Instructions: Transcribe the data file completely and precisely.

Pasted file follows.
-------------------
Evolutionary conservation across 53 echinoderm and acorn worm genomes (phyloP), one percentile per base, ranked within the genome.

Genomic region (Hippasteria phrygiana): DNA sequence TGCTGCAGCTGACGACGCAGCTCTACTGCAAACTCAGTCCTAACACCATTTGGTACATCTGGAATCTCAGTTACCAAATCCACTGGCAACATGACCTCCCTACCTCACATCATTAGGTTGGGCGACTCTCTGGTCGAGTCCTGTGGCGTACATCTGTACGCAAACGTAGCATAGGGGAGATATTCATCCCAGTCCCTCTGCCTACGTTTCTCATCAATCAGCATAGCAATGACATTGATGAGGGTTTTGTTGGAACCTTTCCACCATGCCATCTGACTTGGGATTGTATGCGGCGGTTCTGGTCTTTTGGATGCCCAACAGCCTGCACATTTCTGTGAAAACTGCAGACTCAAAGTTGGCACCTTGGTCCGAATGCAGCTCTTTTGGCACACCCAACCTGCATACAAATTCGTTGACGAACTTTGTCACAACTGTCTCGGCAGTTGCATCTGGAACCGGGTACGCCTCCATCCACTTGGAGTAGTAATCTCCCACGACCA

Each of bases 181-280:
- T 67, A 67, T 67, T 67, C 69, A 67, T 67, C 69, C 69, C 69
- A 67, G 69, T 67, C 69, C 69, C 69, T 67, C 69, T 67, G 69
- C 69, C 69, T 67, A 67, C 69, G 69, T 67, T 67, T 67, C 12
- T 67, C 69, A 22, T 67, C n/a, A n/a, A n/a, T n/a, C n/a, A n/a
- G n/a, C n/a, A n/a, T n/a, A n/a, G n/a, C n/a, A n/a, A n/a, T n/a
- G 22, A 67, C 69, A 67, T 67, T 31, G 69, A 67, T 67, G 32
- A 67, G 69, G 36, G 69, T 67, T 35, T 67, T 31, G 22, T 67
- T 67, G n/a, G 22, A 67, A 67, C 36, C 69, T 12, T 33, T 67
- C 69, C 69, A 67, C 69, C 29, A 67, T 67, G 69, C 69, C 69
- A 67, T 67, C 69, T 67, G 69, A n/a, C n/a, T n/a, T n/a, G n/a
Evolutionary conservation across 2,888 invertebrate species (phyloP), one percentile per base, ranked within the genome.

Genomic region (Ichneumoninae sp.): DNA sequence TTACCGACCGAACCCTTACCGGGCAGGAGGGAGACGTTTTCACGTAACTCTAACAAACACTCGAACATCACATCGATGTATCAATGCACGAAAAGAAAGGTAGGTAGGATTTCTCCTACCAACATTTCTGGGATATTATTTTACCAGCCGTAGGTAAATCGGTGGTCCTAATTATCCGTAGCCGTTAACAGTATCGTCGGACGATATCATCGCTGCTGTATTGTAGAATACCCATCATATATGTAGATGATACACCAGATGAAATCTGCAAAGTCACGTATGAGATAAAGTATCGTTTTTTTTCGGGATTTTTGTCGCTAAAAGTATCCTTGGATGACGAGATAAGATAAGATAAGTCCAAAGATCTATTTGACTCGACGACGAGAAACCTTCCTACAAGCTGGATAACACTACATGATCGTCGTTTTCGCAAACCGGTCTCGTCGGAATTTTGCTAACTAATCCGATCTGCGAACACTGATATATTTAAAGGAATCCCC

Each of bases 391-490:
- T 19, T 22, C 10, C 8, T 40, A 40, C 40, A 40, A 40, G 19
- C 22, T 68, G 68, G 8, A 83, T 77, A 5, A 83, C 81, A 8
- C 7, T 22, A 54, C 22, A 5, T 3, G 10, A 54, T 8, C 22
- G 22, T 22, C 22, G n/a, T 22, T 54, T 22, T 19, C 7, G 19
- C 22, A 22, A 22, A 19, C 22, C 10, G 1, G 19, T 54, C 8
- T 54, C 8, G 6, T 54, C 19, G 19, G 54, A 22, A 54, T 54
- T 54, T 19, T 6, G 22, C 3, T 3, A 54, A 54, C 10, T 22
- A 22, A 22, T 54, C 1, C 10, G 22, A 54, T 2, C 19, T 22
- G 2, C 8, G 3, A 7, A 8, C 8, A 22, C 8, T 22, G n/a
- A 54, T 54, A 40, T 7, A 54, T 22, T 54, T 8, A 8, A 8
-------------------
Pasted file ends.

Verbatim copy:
Evolutionary conservation across 53 echinoderm and acorn worm genomes (phyloP), one percentile per base, ranked within the genome.

Genomic region (Hippasteria phrygiana): DNA sequence TGCTGCAGCTGACGACGCAGCTCTACTGCAAACTCAGTCCTAACACCATTTGGTACATCTGGAATCTCAGTTACCAAATCCACTGGCAACATGACCTCCCTACCTCACATCATTAGGTTGGGCGACTCTCTGGTCGAGTCCTGTGGCGTACATCTGTACGCAAACGTAGCATAGGGGAGATATTCATCCCAGTCCCTCTGCCTACGTTTCTCATCAATCAGCATAGCAATGACATTGATGAGGGTTTTGTTGGAACCTTTCCACCATGCCATCTGACTTGGGATTGTATGCGGCGGTTCTGGTCTTTTGGATGCCCAACAGCCTGCACATTTCTGTGAAAACTGCAGACTCAAAGTTGGCACCTTGGTCCGAATGCAGCTCTTTTGGCACACCCAACCTGCATACAAATTCGTTGACGAACTTTGTCACAACTGTCTCGGCAGTTGCATCTGGAACCGGGTACGCCTCCATCCACTTGGAGTAGTAATCTCCCACGACCA

Each of bases 181-280:
- T 67, A 67, T 67, T 67, C 69, A 67, T 67, C 69, C 69, C 69
- A 67, G 69, T 67, C 69, C 69, C 69, T 67, C 69, T 67, G 69
- C 69, C 69, T 67, A 67, C 69, G 69, T 67, T 67, T 67, C 12
- T 67, C 69, A 22, T 67, C n/a, A n/a, A n/a, T n/a, C n/a, A n/a
- G n/a, C n/a, A n/a, T n/a, A n/a, G n/a, C n/a, A n/a, A n/a, T n/a
- G 22, A 67, C 69, A 67, T 67, T 31, G 69, A 67, T 67, G 32
- A 67, G 69, G 36, G 69, T 67, T 35, T 67, T 31, G 22, T 67
- T 67, G n/a, G 22, A 67, A 67, C 36, C 69, T 12, T 33, T 67
- C 69, C 69, A 67, C 69, C 29, A 67, T 67, G 69, C 69, C 69
- A 67, T 67, C 69, T 67, G 69, A n/a, C n/a, T n/a, T n/a, G n/a
Evolutionary conservation across 2,888 invertebrate species (phyloP), one percentile per base, ranked within the genome.

Genomic region (Ichneumoninae sp.): DNA sequence TTACCGACCGAACCCTTACCGGGCAGGAGGGAGACGTTTTCACGTAACTCTAACAAACACTCGAACATCACATCGATGTATCAATGCACGAAAAGAAAGGTAGGTAGGATTTCTCCTACCAACATTTCTGGGATATTATTTTACCAGCCGTAGGTAAATCGGTGGTCCTAATTATCCGTAGCCGTTAACAGTATCGTCGGACGATATCATCGCTGCTGTATTGTAGAATACCCATCATATATGTAGATGATACACCAGATGAAATCTGCAAAGTCACGTATGAGATAAAGTATCGTTTTTTTTCGGGATTTTTGTCGCTAAAAGTATCCTTGGATGACGAGATAAGATAAGATAAGTCCAAAGATCTATTTGACTCGACGACGAGAAACCTTCCTACAAGCTGGATAACACTACATGATCGTCGTTTTCGCAAACCGGTCTCGTCGGAATTTTGCTAACTAATCCGATCTGCGAACACTGATATATTTAAAGGAATCCCC

Each of bases 391-490:
- T 19, T 22, C 10, C 8, T 40, A 40, C 40, A 40, A 40, G 19
- C 22, T 68, G 68, G 8, A 83, T 77, A 5, A 83, C 81, A 8
- C 7, T 22, A 54, C 22, A 5, T 3, G 10, A 54, T 8, C 22
- G 22, T 22, C 22, G n/a, T 22, T 54, T 22, T 19, C 7, G 19
- C 22, A 22, A 22, A 19, C 22, C 10, G 1, G 19, T 54, C 8
- T 54, C 8, G 6, T 54, C 19, G 19, G 54, A 22, A 54, T 54
- T 54, T 19, T 6, G 22, C 3, T 3, A 54, A 54, C 10, T 22
- A 22, A 22, T 54, C 1, C 10, G 22, A 54, T 2, C 19, T 22
- G 2, C 8, G 3, A 7, A 8, C 8, A 22, C 8, T 22, G n/a
- A 54, T 54, A 40, T 7, A 54, T 22, T 54, T 8, A 8, A 8